Catholic Diocese of Spokane, Washington

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Official News Magazine of the Diocese of Spokane

Eric Meisfjord, Editor
P.O. Box 1453, Spokane WA 99210
(509) 358-7340; FAX: (509) 358-7302

It'll be good for you

by Father Michael Savelesky, for the Inland Register

(From the July 17, 2014 edition of the Inland Register)

Father Michael Savelesky When we were little tykes, how often did our elders try to convince us to eat something or risk a new experience with the enticing words, “It’ll be good for you”? Were not such ploys often met with a raised eyebrow, resistance, or even out-and-out refusal?

It wasn’t so long ago when a wise friend of mine told me how good it would be for busy and “important” people to travel. At first I thought he was speaking about the value of recreation and the blessings it brings to those who are not afraid to get away from the familiar box of home, office, and work. After all, there is something rather enticing about visiting new places, expanding horizons and learning how other people live.

Further conversation with my friend, however, revealed that, while he cherished the particular blessings which come from travel, he had a richer reality in mind. He observed that travel gives people perspective about themselves if they but take the time to watch and listen – especially if they find themselves traveling alone for any significant distance.

He challenged me (and anyone else, for that matter, he said) to try an experiment the next time I was out and about, traveling to whatever destination. Train stations, bus terminals and airport waiting areas are perfect for the experiment, he said. And the bigger the crowd, the better, he said – and the further away from home base was “terrific!” And the experiment won’t work if we take a mirror with us – that is, anyone who in relationship or conversation we will want to turn to protect us from the truth we are about to face.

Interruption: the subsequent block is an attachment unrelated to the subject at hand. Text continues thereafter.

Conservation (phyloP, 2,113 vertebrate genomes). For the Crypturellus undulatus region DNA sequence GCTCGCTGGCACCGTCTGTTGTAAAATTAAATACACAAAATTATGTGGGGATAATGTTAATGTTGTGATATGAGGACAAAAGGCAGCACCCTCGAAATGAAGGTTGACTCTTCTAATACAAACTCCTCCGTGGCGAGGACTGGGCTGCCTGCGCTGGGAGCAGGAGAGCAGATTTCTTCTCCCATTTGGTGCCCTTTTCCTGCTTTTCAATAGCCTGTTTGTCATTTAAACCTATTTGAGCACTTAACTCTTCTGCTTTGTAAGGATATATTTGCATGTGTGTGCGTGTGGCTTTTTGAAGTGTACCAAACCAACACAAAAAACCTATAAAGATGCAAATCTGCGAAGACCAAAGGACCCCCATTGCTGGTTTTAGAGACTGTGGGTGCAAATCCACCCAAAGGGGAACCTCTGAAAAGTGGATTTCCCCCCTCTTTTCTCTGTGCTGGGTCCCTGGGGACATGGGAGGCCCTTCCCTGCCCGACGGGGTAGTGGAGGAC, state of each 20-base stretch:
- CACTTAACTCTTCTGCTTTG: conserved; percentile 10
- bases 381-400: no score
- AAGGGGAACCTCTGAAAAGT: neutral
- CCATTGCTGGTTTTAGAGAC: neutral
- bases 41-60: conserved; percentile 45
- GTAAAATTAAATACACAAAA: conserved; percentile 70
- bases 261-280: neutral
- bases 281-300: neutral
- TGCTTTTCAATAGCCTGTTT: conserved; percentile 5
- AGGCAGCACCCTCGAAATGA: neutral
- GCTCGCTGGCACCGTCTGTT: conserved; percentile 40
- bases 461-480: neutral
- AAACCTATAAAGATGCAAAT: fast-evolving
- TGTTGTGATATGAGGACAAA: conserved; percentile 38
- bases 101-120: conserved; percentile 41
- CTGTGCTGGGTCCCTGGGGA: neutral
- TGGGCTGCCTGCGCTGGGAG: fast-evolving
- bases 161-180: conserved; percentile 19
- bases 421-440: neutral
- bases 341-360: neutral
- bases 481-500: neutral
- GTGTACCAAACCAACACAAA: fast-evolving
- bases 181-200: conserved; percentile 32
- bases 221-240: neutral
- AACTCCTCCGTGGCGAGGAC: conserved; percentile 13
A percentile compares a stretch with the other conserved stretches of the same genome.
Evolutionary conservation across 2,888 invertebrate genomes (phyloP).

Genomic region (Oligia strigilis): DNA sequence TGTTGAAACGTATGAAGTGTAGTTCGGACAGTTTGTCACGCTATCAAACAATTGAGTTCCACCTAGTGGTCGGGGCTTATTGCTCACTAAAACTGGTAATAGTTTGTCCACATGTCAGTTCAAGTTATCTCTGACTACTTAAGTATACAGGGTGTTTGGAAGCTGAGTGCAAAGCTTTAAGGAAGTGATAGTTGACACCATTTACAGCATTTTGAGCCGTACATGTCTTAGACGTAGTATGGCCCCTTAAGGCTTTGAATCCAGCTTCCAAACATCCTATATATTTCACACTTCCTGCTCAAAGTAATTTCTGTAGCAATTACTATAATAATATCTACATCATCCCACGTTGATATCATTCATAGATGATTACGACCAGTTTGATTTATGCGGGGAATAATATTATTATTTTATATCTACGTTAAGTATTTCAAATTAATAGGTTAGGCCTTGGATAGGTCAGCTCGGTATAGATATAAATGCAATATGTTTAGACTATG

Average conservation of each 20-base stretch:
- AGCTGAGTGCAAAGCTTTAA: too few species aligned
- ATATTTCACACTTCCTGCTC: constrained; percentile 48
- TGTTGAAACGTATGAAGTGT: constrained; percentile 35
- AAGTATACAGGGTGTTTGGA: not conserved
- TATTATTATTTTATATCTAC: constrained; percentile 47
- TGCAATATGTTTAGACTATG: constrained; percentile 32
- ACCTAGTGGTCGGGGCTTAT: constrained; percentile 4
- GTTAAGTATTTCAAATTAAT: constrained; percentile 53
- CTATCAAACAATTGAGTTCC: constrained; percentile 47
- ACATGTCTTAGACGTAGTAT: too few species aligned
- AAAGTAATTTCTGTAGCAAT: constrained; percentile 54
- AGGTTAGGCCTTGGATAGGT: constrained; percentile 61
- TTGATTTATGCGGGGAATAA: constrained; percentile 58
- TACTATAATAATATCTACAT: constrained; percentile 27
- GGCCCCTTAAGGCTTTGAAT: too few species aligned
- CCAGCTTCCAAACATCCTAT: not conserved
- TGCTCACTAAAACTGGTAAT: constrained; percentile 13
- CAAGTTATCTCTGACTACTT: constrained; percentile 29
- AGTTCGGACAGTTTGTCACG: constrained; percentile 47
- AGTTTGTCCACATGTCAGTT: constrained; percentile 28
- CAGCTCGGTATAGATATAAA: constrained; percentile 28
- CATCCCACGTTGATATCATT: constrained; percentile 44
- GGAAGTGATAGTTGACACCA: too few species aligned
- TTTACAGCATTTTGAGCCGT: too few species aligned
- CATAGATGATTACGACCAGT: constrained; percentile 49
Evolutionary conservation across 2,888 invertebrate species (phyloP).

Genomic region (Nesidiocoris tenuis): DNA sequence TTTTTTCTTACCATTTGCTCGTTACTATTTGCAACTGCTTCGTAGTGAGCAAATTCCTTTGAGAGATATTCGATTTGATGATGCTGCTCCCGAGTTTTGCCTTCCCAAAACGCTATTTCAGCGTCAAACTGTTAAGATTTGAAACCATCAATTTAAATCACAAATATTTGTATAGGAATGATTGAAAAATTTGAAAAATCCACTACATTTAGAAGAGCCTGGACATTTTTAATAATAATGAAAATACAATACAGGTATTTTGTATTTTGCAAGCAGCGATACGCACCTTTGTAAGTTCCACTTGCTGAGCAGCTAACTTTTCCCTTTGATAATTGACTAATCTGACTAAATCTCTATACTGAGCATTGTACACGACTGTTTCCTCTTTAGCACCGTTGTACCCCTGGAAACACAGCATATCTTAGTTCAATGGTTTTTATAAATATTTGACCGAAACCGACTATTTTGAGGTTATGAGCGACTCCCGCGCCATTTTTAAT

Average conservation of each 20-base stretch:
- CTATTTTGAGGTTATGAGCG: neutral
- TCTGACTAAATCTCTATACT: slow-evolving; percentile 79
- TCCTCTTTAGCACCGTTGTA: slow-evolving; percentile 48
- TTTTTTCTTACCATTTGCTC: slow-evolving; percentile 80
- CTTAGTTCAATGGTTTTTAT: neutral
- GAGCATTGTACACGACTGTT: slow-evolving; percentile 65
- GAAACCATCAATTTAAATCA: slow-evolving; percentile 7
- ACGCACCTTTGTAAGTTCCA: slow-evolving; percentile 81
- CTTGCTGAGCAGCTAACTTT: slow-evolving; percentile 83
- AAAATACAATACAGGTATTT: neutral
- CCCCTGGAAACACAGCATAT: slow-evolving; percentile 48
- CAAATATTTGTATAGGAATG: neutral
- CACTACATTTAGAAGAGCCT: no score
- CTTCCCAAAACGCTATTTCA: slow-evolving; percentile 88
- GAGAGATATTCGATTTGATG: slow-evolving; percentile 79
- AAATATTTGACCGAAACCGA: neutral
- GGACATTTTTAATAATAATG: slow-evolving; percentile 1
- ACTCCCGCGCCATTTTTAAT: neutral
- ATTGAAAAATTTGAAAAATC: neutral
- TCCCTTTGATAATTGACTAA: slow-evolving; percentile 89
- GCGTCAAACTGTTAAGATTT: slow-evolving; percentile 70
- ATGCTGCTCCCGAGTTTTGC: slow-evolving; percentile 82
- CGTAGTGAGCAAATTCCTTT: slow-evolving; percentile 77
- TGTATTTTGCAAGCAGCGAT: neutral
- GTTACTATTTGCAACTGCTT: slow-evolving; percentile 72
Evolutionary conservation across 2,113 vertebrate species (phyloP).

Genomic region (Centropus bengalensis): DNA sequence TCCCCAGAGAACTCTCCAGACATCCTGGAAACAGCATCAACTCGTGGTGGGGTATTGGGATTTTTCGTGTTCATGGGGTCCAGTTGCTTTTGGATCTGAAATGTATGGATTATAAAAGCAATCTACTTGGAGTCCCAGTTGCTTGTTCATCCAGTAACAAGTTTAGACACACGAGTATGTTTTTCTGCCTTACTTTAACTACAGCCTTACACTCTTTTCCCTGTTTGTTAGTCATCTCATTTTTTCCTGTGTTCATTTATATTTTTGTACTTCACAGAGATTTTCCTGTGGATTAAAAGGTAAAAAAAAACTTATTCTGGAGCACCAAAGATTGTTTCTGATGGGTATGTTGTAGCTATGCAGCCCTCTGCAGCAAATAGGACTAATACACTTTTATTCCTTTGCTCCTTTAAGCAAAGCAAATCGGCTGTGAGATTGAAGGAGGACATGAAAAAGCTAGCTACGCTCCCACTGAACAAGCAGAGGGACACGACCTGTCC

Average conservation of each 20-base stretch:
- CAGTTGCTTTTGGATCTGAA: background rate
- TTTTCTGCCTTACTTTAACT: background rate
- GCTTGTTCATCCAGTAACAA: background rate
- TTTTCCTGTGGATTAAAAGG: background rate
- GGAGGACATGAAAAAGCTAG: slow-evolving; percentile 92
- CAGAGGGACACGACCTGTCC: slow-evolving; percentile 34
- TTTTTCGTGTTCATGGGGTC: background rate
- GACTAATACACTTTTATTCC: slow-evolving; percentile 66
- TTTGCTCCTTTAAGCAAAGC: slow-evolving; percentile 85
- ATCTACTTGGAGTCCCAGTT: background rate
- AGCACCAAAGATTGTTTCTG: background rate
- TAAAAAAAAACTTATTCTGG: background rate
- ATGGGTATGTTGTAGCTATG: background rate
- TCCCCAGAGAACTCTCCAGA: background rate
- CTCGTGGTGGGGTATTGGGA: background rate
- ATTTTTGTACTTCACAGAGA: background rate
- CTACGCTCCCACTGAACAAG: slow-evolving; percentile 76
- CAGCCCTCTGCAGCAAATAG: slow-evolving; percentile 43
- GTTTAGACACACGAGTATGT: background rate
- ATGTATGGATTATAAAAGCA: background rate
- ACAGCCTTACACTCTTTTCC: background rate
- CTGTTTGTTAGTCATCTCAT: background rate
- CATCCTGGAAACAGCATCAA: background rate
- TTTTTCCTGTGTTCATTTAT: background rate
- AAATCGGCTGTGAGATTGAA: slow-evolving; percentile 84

The experiment: just sit and watch the people pass by and after a good period of time ask a couple key questions:

• How many of these people know who I am? and
• How many of them know what I have done to date with my life?

The answer to these questions most likely will be “absolutely zero.”

He called that realization a “spiritual shower.” As individual after individual meanders or scurries past, the traveler is faced with the fact that, outside of just being, the titles he or she bears, degrees earned, people collected, projects completed, etc., etc., just doesn’t really matter. Who among the six billion people who could potentially pass by my seat at that train station, bus terminal, or airport waiting area would be impressed? If we are honest with the experiment, we are stripped consciously of what we normally believe or hold dear about ourselves as impressive, important or significant. One’s personal value cannot be rooted in the possession of things, engagement in tantalizing activities, or noble accomplishments. I am who I am in God’s eyes. That’s what matters.

If you do the experiment well, my friend advises, you’ll really feel refreshed. Such an experience is truly “good for you.” But my friend warns, though, that we fail if in any fashion we strike up a conversation which leads to talk (bragging) about ourselves. The longer we are alone with ourselves, the stronger the temptation.

Usually one thinks of vacation travel in terms of shutting down and getting away. Hardly an image of a relationship with a loving God. And indeed, we do shut down the office, school or home and find something different and sometimes challenging to do. At the same time, a fruitful spiritual lesson can be learned from the experience of traveling somewhere, especially if we have the courage to try this little experiment.

The very desire to go on vacation makes us mindful of the fact that we are not made for work alone. Whatever it is that fills our calendars or causes the sweat of our brows, it is not the ultimate, fulfilling purpose of our lives. Our hearts long for something more. Is it possible that God actually calls us to take a vacation? Vacations force a broader perspective on things. Away from our work and well-known places of life and work, we become preoccupied with a different set of needs and expectations. We are denied a certain worship of the work of our hands. As much as we may pour our hearts into our projects, tasks and responsibilities, the world of the vacationer is expanded beyond the normal work-place. Yes, the world God sets before us is much larger.

Especially when it involves being around complete strangers, vacation travel can keep us humble. Encountering a few thousand or more people who don’t know us from Adam or Eve – and, presumably, could care less – speaks a truth that is good for the heart. Strangers haven’t the slightest idea of who we are or the importance of our personal contribution to the human endeavor. And yet they, like us, are embraced and nourished by the love of God. Moreover, their God is the same God as ours (even if addressed by a different name). To know who we are in God’s eyes is what is truly good for us.

(Father Savelesky is pastor of the parishes in Rosalia and St. John, pastoral administrator of St. Rose in Cheney, and the diocese’s Moderator of the Curia.)

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